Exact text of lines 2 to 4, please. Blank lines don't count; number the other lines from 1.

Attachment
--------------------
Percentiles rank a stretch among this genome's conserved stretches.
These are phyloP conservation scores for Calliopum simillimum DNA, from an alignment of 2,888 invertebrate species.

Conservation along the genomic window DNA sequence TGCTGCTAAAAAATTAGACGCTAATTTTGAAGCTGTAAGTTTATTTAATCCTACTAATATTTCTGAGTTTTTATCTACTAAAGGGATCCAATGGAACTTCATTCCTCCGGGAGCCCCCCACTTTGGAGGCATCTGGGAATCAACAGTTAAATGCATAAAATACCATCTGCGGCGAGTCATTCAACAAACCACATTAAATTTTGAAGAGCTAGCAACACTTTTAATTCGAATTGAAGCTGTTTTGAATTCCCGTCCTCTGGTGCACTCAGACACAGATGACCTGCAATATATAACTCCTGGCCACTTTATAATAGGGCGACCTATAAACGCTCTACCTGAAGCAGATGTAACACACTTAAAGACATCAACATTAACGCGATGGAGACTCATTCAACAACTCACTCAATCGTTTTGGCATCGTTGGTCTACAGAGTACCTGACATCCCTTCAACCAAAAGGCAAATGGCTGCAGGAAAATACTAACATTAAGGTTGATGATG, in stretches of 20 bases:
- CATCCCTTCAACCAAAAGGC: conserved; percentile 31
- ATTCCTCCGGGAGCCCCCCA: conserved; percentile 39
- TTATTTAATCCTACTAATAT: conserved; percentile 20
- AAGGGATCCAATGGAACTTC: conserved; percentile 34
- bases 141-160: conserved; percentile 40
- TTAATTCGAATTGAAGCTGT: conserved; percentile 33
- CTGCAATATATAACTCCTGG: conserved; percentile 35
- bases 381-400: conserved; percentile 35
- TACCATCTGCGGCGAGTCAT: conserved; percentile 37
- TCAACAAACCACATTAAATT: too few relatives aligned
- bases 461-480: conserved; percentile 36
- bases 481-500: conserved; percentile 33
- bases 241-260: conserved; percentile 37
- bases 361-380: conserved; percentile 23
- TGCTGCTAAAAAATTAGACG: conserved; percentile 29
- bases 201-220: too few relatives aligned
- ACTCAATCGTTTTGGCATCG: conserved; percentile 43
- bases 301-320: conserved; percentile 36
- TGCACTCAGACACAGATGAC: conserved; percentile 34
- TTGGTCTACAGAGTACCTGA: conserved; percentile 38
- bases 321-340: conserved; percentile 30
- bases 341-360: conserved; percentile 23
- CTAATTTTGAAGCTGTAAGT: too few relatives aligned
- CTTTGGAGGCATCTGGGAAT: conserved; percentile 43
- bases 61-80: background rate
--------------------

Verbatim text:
These are phyloP conservation scores for Calliopum simillimum DNA, from an alignment of 2,888 invertebrate species.

Conservation along the genomic window DNA sequence TGCTGCTAAAAAATTAGACGCTAATTTTGAAGCTGTAAGTTTATTTAATCCTACTAATATTTCTGAGTTTTTATCTACTAAAGGGATCCAATGGAACTTCATTCCTCCGGGAGCCCCCCACTTTGGAGGCATCTGGGAATCAACAGTTAAATGCATAAAATACCATCTGCGGCGAGTCATTCAACAAACCACATTAAATTTTGAAGAGCTAGCAACACTTTTAATTCGAATTGAAGCTGTTTTGAATTCCCGTCCTCTGGTGCACTCAGACACAGATGACCTGCAATATATAACTCCTGGCCACTTTATAATAGGGCGACCTATAAACGCTCTACCTGAAGCAGATGTAACACACTTAAAGACATCAACATTAACGCGATGGAGACTCATTCAACAACTCACTCAATCGTTTTGGCATCGTTGGTCTACAGAGTACCTGACATCCCTTCAACCAAAAGGCAAATGGCTGCAGGAAAATACTAACATTAAGGTTGATGATG, in stretches of 20 bases:
- CATCCCTTCAACCAAAAGGC: conserved; percentile 31